newbusinessethiopia November 22, 2018
Donkeys get government attention in Ethiopia

The government of Ethiopia is set to discuss the socio-economic opportunities and challenges presented by humane and sustainable farming of donkeys for the emerging global trade.

The Forum, which will open in Addis Ababa Thursday November 29, 2018, discusses the emerging idea of donkey farming and trade for their skins / meat in Ethiopia while safeguarding its working donkey herd in the interests of the many people who depend on them. Donkeys in Ethiopia provide multiple services such as, transportation of goods especially in rural areas.



It is recalled that a few years ago the people around Bishoftu in Oromia Region of Ethiopia have opposed the government for issuing a license for a Chinese company to slaughter and export  donkey meat.

Reports show that Ethiopia is currently re-evaluating its policy on the donkey skin trade after revoking licences for a number of donkey slaughterhouses last year due to public outcry.

Proposed options being considered by the government now include farming donkeys to meet the demand for skins from China, granting licences for the export of donkeys to be slaughtered outside the country or even re-opening slaughterhouses inside Ethiopia.

The pioneering forum will bring together key stakeholders from the donkey farming and slaughter industry as well as experts on donkey management, the development sector, tourism and culture and representatives from donkey-dependent sectors of civil society.

The forum organized by the Ethiopian Ministry of Agriculture & Livestock Resources and the Donkey Sanctuary, is expected to enable stakeholders to understand and identify the opportunities and challenges that the donkey skin and meat trade presents. It will facilitate a full and thorough analysis of the political, economic, social, cultural and environmental impacts on Ethiopia’s economy.

Globally, donkey populations are under threat from the escalating pressure for their skins, which are used to produce ejiao, a traditional Chinese medicine made with gelatin found in their hides.

“We want to see the donkey skin trade halted until such time as it is shown to be humane and sustainable. This applies to every country currently engaged in the trade,” said Simon Pope, campaigns manager at The Donkey Sanctuary.
“Here in Ethiopia we’ve been assured by the Government that trade will not impact on Ethiopia’s national donkey herd and that supply will only come from donkeys bred and farmed within the country for that sole purpose,” he said.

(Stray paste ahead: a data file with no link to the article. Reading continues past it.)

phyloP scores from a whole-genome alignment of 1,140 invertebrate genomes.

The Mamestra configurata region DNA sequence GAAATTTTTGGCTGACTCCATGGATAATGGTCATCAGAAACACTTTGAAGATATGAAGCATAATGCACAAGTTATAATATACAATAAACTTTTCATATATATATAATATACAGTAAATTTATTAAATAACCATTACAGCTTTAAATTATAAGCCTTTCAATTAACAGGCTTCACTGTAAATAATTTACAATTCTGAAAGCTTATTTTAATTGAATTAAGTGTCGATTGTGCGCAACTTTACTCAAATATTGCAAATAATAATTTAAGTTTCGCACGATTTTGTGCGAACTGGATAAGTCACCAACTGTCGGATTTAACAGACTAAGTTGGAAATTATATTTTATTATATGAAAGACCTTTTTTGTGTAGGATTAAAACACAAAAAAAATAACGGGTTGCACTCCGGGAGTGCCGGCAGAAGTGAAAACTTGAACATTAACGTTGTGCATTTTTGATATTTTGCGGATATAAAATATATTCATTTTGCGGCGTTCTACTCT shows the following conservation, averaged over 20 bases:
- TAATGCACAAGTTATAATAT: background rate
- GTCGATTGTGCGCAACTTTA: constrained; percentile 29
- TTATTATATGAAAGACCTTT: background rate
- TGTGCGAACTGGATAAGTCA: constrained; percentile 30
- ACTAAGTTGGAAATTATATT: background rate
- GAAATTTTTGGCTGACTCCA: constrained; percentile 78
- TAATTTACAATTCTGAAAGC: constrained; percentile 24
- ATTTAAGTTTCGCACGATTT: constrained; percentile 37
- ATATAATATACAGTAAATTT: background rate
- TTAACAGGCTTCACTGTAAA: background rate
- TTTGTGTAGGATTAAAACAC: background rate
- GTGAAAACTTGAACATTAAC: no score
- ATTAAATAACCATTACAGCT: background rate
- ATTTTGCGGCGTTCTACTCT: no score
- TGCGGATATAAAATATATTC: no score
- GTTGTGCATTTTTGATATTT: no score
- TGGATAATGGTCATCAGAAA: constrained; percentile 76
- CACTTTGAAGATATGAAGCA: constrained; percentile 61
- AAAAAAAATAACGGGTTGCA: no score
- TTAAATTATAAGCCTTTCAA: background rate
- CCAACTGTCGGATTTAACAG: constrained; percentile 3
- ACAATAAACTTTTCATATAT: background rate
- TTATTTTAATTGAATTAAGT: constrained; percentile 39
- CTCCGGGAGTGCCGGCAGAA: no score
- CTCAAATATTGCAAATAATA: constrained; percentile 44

“As the global experts in donkey welfare we always seek to share our expertise and knowledge about the complexities and challenges of farming donkeys as we have done regarding the donkey dairy industry. This does not mean that we condone or promote or support donkey farming – simply that when the opportunity arises to inform a debate or discussion, then we will actively engage.”

Ethiopia is home to an estimated 8.5 million donkeys – thought to be the largest number in any one country. Current research from the University of Bristol in the UK shows that owning a donkey in Ethiopia can mean the difference between poverty and survival for some of the poorest communities in the country.

Bio-security threats to people and livestock (including donkeys) and the resulting risk of disease are also heightened by the currently unregulated global trade. These are all key concerns for the government and NGOs working to protect donkeys and the communities who depend on them for their livelihood.

Since its foundation by Dr Elisabeth Svendsen in 1969, The Donkey Sanctuary has grown from a charity rescuing UK donkeys from neglect and abuse to an international animal welfare organization transforming the lives of millions of donkeys and mules, and the people who depend on them for their livelihood.

The charity operates programs in almost 40 countries for animals working in agriculture, industry and transportation, and those used in the production of meat and skin. From the brick kilns of Asia to the rural communities of Africa and South America, programs are collaborative, with local teams and partners impacting on animal welfare through the education and training of owners and other.